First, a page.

It would seem disability (visible and invisible) remains a social assistance issue - and not a health issue.

Though funding can purchase a service for a short time, it cannot easily purchase a system of support for a family who will be caring for their child(ren) for a lifetime.

I can only speak for myself, one who has chosen to love and care for my kids who live with disability. I know I am privileged to have a community of support, and yet certain questions remain:

Who is going to help us take care of our kids?

How does our provincial culture support life - and a good one, from beginning to end?

Who is responsible for caring for the vulnerable?

Who helps children and families who live with disability thrive?

Who supports our children once they grow into adults?

These are the questions that sit with me today.

To share:

Neighbourhood Learns ASL:

To attend:

Grief’s Gift Through Ryan’s Rays:

To consider:

No Such Thing As a Bad Kid:

(thumbnail image: Elma Regnerus)

Snow days mean slow days.

The cold weather, canceled school and snow piles add to the challenge of getting outside for fresh air. So, we bide our time, soaking in the sun by the window, listen to audio books and music, and catch up on nature programs on Netflix and YouTube (ocean life videos!). Kids seem to prefer those over Fuller House, et al. Phew.

I know this is just a season, and before we know it, we’ll be back outside. Today, as I watched Janneke swing in the sun, I thought about how things used to be.


And I mean back in the institutional days… when kids like mine were permanently shut in. We’ve come a long way, baby. And we still have room to grow and do better.

Lately, there’s been more uncertainty about the programs and services our province offers for families and adults with disabilities. No one deserves to be shut in or kept from on purpose - due to lack of care or lack of funding.

I love the motivation of the parents proposing (with MPP Lisa Gretzky) Noah and Gregory’s Law.

And the perspective of Ceilidh Corcoran from Edmonton.

living. with choices. opportunities to thrive. for all.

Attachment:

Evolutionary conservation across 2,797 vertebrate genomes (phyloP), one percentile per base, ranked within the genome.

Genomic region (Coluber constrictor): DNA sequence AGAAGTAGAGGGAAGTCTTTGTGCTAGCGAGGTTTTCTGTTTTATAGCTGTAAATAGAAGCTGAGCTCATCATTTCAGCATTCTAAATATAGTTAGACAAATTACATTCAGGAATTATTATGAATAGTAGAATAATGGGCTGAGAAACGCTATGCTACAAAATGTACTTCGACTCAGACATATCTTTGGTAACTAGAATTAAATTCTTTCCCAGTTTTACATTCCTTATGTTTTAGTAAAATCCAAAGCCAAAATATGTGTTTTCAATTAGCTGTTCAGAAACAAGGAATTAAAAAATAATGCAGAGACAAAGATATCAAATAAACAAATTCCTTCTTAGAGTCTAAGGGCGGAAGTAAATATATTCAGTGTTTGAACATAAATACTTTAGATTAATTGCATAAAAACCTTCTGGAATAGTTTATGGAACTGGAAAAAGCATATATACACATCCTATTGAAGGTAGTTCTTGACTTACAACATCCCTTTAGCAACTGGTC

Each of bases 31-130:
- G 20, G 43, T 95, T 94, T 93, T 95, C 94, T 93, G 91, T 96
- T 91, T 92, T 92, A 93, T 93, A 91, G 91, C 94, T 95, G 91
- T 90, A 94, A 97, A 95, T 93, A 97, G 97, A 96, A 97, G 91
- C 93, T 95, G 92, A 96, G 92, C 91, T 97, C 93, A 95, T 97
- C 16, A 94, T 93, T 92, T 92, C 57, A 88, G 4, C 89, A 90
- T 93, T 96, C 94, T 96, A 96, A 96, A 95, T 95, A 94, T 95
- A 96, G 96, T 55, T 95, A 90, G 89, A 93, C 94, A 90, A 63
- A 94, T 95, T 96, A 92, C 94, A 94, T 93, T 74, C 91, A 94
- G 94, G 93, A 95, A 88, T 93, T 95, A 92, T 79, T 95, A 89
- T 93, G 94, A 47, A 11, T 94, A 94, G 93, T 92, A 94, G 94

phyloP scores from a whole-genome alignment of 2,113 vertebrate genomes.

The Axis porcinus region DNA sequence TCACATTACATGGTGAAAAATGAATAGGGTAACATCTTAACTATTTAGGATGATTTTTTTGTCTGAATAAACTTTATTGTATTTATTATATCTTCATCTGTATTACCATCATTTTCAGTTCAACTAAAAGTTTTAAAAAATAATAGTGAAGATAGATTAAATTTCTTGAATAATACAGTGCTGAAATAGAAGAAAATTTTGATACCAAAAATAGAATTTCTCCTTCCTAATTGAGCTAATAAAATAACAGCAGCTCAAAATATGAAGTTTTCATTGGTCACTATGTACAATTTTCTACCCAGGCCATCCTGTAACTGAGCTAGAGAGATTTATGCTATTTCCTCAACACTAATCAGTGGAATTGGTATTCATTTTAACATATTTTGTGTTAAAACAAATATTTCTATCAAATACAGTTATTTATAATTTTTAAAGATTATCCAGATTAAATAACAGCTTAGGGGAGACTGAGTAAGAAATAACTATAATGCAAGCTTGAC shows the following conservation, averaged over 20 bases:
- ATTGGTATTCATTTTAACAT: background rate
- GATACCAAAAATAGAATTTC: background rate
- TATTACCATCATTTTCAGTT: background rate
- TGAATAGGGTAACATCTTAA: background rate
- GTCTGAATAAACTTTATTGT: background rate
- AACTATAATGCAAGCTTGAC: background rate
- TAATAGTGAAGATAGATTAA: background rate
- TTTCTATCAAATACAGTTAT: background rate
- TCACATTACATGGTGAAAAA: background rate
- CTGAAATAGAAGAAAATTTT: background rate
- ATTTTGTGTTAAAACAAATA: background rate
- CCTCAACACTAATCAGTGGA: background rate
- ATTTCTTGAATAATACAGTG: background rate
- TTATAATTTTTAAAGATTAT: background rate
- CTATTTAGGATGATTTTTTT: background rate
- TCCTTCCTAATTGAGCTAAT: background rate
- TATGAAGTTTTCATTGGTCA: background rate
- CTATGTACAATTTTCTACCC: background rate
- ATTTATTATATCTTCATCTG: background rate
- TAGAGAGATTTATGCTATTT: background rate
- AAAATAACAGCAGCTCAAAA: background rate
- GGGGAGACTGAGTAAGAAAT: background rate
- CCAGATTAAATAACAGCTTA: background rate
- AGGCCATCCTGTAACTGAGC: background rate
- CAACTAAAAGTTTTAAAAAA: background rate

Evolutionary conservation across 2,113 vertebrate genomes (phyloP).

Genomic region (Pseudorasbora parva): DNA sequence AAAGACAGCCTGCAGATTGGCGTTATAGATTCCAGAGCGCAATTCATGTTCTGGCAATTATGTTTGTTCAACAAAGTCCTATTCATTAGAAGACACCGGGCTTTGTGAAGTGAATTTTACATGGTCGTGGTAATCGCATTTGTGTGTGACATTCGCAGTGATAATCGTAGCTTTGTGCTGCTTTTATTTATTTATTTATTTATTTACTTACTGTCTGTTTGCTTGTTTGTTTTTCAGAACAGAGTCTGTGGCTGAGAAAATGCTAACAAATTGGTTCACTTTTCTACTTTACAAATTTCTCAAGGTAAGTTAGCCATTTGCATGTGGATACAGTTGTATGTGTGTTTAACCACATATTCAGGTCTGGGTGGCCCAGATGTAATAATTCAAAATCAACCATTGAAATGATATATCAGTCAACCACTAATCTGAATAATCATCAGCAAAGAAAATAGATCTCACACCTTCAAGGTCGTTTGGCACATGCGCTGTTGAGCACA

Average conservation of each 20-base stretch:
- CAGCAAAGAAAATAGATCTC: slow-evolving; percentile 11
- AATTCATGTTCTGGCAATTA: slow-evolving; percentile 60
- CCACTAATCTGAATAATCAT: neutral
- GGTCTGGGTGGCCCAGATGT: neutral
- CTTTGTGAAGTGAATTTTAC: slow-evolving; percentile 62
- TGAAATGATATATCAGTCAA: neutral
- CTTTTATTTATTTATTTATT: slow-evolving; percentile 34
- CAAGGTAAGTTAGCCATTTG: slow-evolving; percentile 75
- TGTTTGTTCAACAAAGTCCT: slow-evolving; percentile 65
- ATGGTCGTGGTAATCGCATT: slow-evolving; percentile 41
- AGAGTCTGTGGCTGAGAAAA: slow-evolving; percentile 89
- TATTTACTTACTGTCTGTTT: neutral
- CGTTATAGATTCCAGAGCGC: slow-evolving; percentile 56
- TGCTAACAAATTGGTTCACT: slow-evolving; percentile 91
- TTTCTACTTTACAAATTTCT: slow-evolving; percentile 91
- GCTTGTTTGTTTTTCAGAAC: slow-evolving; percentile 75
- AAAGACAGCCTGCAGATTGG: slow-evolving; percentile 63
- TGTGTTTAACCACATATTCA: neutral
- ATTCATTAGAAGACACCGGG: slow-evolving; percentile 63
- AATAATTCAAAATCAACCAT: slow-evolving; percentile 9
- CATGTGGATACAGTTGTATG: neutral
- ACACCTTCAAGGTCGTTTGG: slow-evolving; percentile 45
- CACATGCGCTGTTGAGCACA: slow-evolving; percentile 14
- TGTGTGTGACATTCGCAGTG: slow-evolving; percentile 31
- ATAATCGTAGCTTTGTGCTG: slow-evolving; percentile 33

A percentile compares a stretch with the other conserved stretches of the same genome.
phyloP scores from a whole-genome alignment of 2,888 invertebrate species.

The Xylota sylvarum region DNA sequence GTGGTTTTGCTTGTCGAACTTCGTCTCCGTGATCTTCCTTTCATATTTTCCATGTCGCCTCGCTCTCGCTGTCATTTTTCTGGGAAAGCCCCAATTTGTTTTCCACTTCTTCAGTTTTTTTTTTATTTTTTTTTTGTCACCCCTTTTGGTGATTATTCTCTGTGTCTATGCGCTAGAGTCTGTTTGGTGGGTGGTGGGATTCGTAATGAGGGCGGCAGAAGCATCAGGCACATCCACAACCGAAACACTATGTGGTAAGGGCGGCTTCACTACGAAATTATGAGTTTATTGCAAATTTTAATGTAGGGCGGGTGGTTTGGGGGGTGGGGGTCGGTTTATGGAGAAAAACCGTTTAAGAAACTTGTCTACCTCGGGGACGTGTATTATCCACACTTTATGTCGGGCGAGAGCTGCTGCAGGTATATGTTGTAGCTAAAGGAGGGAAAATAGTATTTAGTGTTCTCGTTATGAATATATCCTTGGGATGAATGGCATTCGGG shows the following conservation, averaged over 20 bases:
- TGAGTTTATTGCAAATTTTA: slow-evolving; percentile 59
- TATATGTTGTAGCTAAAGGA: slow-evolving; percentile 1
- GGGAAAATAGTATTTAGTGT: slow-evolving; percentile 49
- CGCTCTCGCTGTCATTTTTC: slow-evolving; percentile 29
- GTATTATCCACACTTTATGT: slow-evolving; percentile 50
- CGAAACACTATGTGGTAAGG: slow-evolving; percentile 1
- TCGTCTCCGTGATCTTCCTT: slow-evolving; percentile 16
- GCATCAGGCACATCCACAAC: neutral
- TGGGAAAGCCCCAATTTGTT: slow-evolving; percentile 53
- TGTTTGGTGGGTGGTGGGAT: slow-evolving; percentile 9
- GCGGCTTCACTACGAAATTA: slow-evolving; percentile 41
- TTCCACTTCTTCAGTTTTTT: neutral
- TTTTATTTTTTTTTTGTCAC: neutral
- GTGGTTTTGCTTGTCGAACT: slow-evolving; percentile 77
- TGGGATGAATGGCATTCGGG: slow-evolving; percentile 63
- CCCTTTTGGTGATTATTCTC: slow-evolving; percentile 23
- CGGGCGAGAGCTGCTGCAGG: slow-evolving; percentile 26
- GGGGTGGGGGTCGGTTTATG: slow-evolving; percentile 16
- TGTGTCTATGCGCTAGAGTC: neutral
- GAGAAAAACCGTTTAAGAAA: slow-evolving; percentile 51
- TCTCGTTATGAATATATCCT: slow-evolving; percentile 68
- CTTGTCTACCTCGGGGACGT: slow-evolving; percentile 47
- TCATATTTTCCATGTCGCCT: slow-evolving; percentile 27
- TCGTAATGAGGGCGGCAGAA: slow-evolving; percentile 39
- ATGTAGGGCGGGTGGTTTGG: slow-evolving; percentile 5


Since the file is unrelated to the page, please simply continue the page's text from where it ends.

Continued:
held captive.

She was.

They are.

I have mixed feelings about such impressive sea creatures being housed in large aquariums, yet I am thankful for the accessible opportunity my kid has to experience them - and be mesmerized.

As I watch her classmates chatter excitedly about the sharks, turtles and stingrays, I hope their enthusiasm in this experience generates more will to become better friends with our planet and all its creatures.


on gratitude and joy - but not about cleaning.

I’ve been stuck on this quote this week:

In 12 years of research, I have never interviewed a single person with the capacity to really experience joy who does not also actively practice gratitude.
— Brene Brown

It’s hard to be grateful when things aren’t great. The part about things not being great happens here from time to time. Given that, I am well-aware the lens through which I see my day greatly impacts my ability to function and impacts my relationships with others.

Maybe it’s kind of like when you were a kid and you called your brother Stupid - and as you sat on the stairs for an extended period of time before such things were officially called time outs, you had to think of three positive attributes of your brother to dull the sting of Stupid.

family pic January 1979 , taken quite possibly exactly 40 years ago, quite possibly after I called my brother a name and quite possibly just before I had to sit on the stairs. Possibly.

family pic January 1979, taken quite possibly exactly 40 years ago, quite possibly after I called my brother a name and quite possibly just before I had to sit on the stairs. Possibly.

Being grateful, even when things aren’t great, is an attempt to retrain the brain, adjust the lens - and dull the sting.

Things don’t go as planned often. And some things are just out of our control. Truth.

So.. we are either stuck in this journey, or we can swerve around (or climb out of) the ruts in the road, trusting that there is joy ahead. And while we go, we look for glimpses of that joy… trying to give thanks in all circumstances. In response, I’ve been trying to acknowledge my thanks, whether listing three things on paper or just saying it out loud. Yesterday, it was for our dog Luna who ate six of our breakfast muffins off the kitchen counter - bringing a much-needed laugh to our family. Today, it was for last night’s respite worker who thought to lay out the school clothes for the girls - giving me one less task to do early this morning.